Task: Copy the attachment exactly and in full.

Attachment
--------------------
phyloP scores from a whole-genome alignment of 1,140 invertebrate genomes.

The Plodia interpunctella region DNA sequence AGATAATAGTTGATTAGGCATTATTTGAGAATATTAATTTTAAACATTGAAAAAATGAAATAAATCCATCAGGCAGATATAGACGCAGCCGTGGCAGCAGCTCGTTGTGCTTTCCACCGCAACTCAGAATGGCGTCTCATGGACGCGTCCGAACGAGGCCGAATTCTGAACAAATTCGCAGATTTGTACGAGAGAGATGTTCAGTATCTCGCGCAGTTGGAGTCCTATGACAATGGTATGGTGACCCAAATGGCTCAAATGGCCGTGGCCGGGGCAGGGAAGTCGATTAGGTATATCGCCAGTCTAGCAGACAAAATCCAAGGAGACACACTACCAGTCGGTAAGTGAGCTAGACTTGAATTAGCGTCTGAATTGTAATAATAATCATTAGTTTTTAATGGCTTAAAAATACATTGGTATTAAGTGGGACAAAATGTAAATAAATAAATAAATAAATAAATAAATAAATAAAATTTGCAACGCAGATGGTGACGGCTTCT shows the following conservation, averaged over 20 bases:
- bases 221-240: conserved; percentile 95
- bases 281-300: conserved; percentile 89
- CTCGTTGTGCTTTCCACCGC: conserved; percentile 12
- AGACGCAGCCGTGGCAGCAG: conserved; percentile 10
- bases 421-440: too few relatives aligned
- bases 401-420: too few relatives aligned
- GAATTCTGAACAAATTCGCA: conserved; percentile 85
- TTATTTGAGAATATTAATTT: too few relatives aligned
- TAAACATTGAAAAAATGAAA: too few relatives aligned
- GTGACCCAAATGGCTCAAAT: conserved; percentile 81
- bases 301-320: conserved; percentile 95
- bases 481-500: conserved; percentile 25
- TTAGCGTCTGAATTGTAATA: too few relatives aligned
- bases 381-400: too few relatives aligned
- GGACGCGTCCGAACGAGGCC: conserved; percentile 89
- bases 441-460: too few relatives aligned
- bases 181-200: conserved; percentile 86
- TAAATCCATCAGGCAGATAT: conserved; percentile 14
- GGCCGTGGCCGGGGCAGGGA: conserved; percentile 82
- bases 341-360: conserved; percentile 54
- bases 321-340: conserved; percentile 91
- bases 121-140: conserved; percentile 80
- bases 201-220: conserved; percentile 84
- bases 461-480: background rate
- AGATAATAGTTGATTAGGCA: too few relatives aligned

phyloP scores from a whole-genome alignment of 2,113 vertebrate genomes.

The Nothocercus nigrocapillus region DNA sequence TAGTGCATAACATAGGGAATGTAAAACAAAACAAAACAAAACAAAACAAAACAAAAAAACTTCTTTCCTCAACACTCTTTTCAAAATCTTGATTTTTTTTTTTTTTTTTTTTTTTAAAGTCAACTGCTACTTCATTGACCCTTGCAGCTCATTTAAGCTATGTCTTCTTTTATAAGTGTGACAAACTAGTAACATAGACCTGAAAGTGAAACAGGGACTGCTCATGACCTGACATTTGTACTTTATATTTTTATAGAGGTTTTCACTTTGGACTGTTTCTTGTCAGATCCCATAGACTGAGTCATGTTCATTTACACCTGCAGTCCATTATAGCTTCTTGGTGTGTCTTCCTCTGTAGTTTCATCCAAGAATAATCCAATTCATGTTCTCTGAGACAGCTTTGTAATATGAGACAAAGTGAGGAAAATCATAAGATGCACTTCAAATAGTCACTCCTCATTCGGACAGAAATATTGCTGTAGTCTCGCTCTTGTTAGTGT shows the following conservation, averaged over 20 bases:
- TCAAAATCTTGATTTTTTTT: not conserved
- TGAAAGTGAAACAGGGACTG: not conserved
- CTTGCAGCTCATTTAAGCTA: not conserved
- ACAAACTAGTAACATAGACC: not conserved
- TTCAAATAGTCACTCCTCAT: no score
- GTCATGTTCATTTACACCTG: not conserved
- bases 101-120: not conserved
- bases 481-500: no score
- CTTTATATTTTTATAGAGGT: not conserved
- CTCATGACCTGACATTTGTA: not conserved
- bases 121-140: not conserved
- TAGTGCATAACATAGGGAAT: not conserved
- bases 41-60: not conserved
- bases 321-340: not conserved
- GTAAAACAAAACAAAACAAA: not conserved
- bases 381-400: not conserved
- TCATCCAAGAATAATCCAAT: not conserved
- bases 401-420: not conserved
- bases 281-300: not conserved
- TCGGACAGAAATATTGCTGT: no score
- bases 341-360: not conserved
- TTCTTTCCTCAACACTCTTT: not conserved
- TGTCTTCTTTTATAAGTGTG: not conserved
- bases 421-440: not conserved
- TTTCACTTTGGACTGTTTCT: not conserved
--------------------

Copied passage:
phyloP scores from a whole-genome alignment of 1,140 invertebrate genomes.

The Plodia interpunctella region DNA sequence AGATAATAGTTGATTAGGCATTATTTGAGAATATTAATTTTAAACATTGAAAAAATGAAATAAATCCATCAGGCAGATATAGACGCAGCCGTGGCAGCAGCTCGTTGTGCTTTCCACCGCAACTCAGAATGGCGTCTCATGGACGCGTCCGAACGAGGCCGAATTCTGAACAAATTCGCAGATTTGTACGAGAGAGATGTTCAGTATCTCGCGCAGTTGGAGTCCTATGACAATGGTATGGTGACCCAAATGGCTCAAATGGCCGTGGCCGGGGCAGGGAAGTCGATTAGGTATATCGCCAGTCTAGCAGACAAAATCCAAGGAGACACACTACCAGTCGGTAAGTGAGCTAGACTTGAATTAGCGTCTGAATTGTAATAATAATCATTAGTTTTTAATGGCTTAAAAATACATTGGTATTAAGTGGGACAAAATGTAAATAAATAAATAAATAAATAAATAAATAAATAAAATTTGCAACGCAGATGGTGACGGCTTCT shows the following conservation, averaged over 20 bases:
- bases 221-240: conserved; percentile 95
- bases 281-300: conserved; percentile 89
- CTCGTTGTGCTTTCCACCGC: conserved; percentile 12
- AGACGCAGCCGTGGCAGCAG: conserved; percentile 10
- bases 421-440: too few relatives aligned
- bases 401-420: too few relatives aligned
- GAATTCTGAACAAATTCGCA: conserved; percentile 85
- TTATTTGAGAATATTAATTT: too few relatives aligned
- TAAACATTGAAAAAATGAAA: too few relatives aligned
- GTGACCCAAATGGCTCAAAT: conserved; percentile 81
- bases 301-320: conserved; percentile 95
- bases 481-500: conserved; percentile 25
- TTAGCGTCTGAATTGTAATA: too few relatives aligned
- bases 381-400: too few relatives aligned
- GGACGCGTCCGAACGAGGCC: conserved; percentile 89
- bases 441-460: too few relatives aligned
- bases 181-200: conserved; percentile 86
- TAAATCCATCAGGCAGATAT: conserved; percentile 14
- GGCCGTGGCCGGGGCAGGGA: conserved; percentile 82
- bases 341-360: conserved; percentile 54
- bases 321-340: conserved; percentile 91
- bases 121-140: conserved; percentile 80
- bases 201-220: conserved; percentile 84
- bases 461-480: background rate
- AGATAATAGTTGATTAGGCA: too few relatives aligned

phyloP scores from a whole-genome alignment of 2,113 vertebrate genomes.

The Nothocercus nigrocapillus region DNA sequence TAGTGCATAACATAGGGAATGTAAAACAAAACAAAACAAAACAAAACAAAACAAAAAAACTTCTTTCCTCAACACTCTTTTCAAAATCTTGATTTTTTTTTTTTTTTTTTTTTTTAAAGTCAACTGCTACTTCATTGACCCTTGCAGCTCATTTAAGCTATGTCTTCTTTTATAAGTGTGACAAACTAGTAACATAGACCTGAAAGTGAAACAGGGACTGCTCATGACCTGACATTTGTACTTTATATTTTTATAGAGGTTTTCACTTTGGACTGTTTCTTGTCAGATCCCATAGACTGAGTCATGTTCATTTACACCTGCAGTCCATTATAGCTTCTTGGTGTGTCTTCCTCTGTAGTTTCATCCAAGAATAATCCAATTCATGTTCTCTGAGACAGCTTTGTAATATGAGACAAAGTGAGGAAAATCATAAGATGCACTTCAAATAGTCACTCCTCATTCGGACAGAAATATTGCTGTAGTCTCGCTCTTGTTAGTGT shows the following conservation, averaged over 20 bases:
- TCAAAATCTTGATTTTTTTT: not conserved
- TGAAAGTGAAACAGGGACTG: not conserved
- CTTGCAGCTCATTTAAGCTA: not conserved
- ACAAACTAGTAACATAGACC: not conserved
- TTCAAATAGTCACTCCTCAT: no score
- GTCATGTTCATTTACACCTG: not conserved
- bases 101-120: not conserved
- bases 481-500: no score
- CTTTATATTTTTATAGAGGT: not conserved
- CTCATGACCTGACATTTGTA: not conserved
- bases 121-140: not conserved
- TAGTGCATAACATAGGGAAT: not conserved
- bases 41-60: not conserved
- bases 321-340: not conserved
- GTAAAACAAAACAAAACAAA: not conserved
- bases 381-400: not conserved
- TCATCCAAGAATAATCCAAT: not conserved
- bases 401-420: not conserved
- bases 281-300: not conserved
- TCGGACAGAAATATTGCTGT: no score
- bases 341-360: not conserved
- TTCTTTCCTCAACACTCTTT: not conserved
- TGTCTTCTTTTATAAGTGTG: not conserved
- bases 421-440: not conserved
- TTTCACTTTGGACTGTTTCT: not conserved